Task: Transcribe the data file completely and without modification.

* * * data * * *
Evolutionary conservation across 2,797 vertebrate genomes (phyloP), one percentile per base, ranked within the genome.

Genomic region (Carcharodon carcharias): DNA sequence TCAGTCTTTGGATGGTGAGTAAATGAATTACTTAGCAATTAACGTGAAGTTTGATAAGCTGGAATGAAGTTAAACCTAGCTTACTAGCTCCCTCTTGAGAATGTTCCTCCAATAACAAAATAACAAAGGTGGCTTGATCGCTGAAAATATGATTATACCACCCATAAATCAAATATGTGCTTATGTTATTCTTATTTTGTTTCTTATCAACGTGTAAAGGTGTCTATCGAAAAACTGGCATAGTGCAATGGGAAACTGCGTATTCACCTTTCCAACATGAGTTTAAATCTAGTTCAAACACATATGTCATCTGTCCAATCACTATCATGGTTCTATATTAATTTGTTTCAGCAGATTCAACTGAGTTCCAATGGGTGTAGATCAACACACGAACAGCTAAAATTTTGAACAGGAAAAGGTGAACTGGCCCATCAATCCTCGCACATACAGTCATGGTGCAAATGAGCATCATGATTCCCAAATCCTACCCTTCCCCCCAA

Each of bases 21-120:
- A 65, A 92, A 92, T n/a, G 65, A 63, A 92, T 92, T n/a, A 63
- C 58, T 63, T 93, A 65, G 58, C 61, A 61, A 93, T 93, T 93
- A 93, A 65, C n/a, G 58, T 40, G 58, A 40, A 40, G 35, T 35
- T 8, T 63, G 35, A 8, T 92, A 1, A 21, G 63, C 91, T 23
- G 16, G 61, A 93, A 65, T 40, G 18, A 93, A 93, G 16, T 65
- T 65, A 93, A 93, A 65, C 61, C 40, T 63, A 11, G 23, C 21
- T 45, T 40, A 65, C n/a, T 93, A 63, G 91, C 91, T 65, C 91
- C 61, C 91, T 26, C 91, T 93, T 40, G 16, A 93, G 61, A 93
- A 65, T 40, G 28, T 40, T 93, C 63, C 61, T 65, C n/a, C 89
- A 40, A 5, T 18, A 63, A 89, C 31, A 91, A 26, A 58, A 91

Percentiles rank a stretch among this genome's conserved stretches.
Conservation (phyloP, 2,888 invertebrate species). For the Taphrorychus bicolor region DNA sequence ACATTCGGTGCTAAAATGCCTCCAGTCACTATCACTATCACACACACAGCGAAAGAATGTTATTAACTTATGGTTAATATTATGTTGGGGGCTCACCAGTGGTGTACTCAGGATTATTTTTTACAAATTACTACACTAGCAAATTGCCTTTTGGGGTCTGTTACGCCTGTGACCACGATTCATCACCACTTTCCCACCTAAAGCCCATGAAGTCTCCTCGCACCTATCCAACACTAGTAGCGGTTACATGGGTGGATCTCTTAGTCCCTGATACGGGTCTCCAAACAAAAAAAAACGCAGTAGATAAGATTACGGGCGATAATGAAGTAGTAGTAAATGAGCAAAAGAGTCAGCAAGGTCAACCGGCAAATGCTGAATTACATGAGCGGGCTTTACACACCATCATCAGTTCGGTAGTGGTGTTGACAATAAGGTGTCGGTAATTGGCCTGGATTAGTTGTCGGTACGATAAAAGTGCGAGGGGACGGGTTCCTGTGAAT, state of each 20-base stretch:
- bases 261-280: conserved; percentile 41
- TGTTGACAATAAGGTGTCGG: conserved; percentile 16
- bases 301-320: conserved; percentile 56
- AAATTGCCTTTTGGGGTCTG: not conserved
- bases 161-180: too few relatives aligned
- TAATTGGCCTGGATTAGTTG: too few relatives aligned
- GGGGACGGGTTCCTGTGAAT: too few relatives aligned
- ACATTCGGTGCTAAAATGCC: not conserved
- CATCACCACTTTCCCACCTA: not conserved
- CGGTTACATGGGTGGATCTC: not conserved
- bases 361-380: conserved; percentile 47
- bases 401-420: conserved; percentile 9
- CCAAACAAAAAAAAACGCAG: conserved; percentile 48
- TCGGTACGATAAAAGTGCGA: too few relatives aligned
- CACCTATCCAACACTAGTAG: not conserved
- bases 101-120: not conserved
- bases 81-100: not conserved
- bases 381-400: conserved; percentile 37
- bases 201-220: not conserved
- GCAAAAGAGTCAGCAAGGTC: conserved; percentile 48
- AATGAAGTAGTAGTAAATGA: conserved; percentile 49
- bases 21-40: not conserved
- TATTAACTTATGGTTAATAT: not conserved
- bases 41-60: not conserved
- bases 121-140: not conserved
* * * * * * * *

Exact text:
Evolutionary conservation across 2,797 vertebrate genomes (phyloP), one percentile per base, ranked within the genome.

Genomic region (Carcharodon carcharias): DNA sequence TCAGTCTTTGGATGGTGAGTAAATGAATTACTTAGCAATTAACGTGAAGTTTGATAAGCTGGAATGAAGTTAAACCTAGCTTACTAGCTCCCTCTTGAGAATGTTCCTCCAATAACAAAATAACAAAGGTGGCTTGATCGCTGAAAATATGATTATACCACCCATAAATCAAATATGTGCTTATGTTATTCTTATTTTGTTTCTTATCAACGTGTAAAGGTGTCTATCGAAAAACTGGCATAGTGCAATGGGAAACTGCGTATTCACCTTTCCAACATGAGTTTAAATCTAGTTCAAACACATATGTCATCTGTCCAATCACTATCATGGTTCTATATTAATTTGTTTCAGCAGATTCAACTGAGTTCCAATGGGTGTAGATCAACACACGAACAGCTAAAATTTTGAACAGGAAAAGGTGAACTGGCCCATCAATCCTCGCACATACAGTCATGGTGCAAATGAGCATCATGATTCCCAAATCCTACCCTTCCCCCCAA

Each of bases 21-120:
- A 65, A 92, A 92, T n/a, G 65, A 63, A 92, T 92, T n/a, A 63
- C 58, T 63, T 93, A 65, G 58, C 61, A 61, A 93, T 93, T 93
- A 93, A 65, C n/a, G 58, T 40, G 58, A 40, A 40, G 35, T 35
- T 8, T 63, G 35, A 8, T 92, A 1, A 21, G 63, C 91, T 23
- G 16, G 61, A 93, A 65, T 40, G 18, A 93, A 93, G 16, T 65
- T 65, A 93, A 93, A 65, C 61, C 40, T 63, A 11, G 23, C 21
- T 45, T 40, A 65, C n/a, T 93, A 63, G 91, C 91, T 65, C 91
- C 61, C 91, T 26, C 91, T 93, T 40, G 16, A 93, G 61, A 93
- A 65, T 40, G 28, T 40, T 93, C 63, C 61, T 65, C n/a, C 89
- A 40, A 5, T 18, A 63, A 89, C 31, A 91, A 26, A 58, A 91

Percentiles rank a stretch among this genome's conserved stretches.
Conservation (phyloP, 2,888 invertebrate species). For the Taphrorychus bicolor region DNA sequence ACATTCGGTGCTAAAATGCCTCCAGTCACTATCACTATCACACACACAGCGAAAGAATGTTATTAACTTATGGTTAATATTATGTTGGGGGCTCACCAGTGGTGTACTCAGGATTATTTTTTACAAATTACTACACTAGCAAATTGCCTTTTGGGGTCTGTTACGCCTGTGACCACGATTCATCACCACTTTCCCACCTAAAGCCCATGAAGTCTCCTCGCACCTATCCAACACTAGTAGCGGTTACATGGGTGGATCTCTTAGTCCCTGATACGGGTCTCCAAACAAAAAAAAACGCAGTAGATAAGATTACGGGCGATAATGAAGTAGTAGTAAATGAGCAAAAGAGTCAGCAAGGTCAACCGGCAAATGCTGAATTACATGAGCGGGCTTTACACACCATCATCAGTTCGGTAGTGGTGTTGACAATAAGGTGTCGGTAATTGGCCTGGATTAGTTGTCGGTACGATAAAAGTGCGAGGGGACGGGTTCCTGTGAAT, state of each 20-base stretch:
- bases 261-280: conserved; percentile 41
- TGTTGACAATAAGGTGTCGG: conserved; percentile 16
- bases 301-320: conserved; percentile 56
- AAATTGCCTTTTGGGGTCTG: not conserved
- bases 161-180: too few relatives aligned
- TAATTGGCCTGGATTAGTTG: too few relatives aligned
- GGGGACGGGTTCCTGTGAAT: too few relatives aligned
- ACATTCGGTGCTAAAATGCC: not conserved
- CATCACCACTTTCCCACCTA: not conserved
- CGGTTACATGGGTGGATCTC: not conserved
- bases 361-380: conserved; percentile 47
- bases 401-420: conserved; percentile 9
- CCAAACAAAAAAAAACGCAG: conserved; percentile 48
- TCGGTACGATAAAAGTGCGA: too few relatives aligned
- CACCTATCCAACACTAGTAG: not conserved
- bases 101-120: not conserved
- bases 81-100: not conserved
- bases 381-400: conserved; percentile 37
- bases 201-220: not conserved
- GCAAAAGAGTCAGCAAGGTC: conserved; percentile 48
- AATGAAGTAGTAGTAAATGA: conserved; percentile 49
- bases 21-40: not conserved
- TATTAACTTATGGTTAATAT: not conserved
- bases 41-60: not conserved
- bases 121-140: not conserved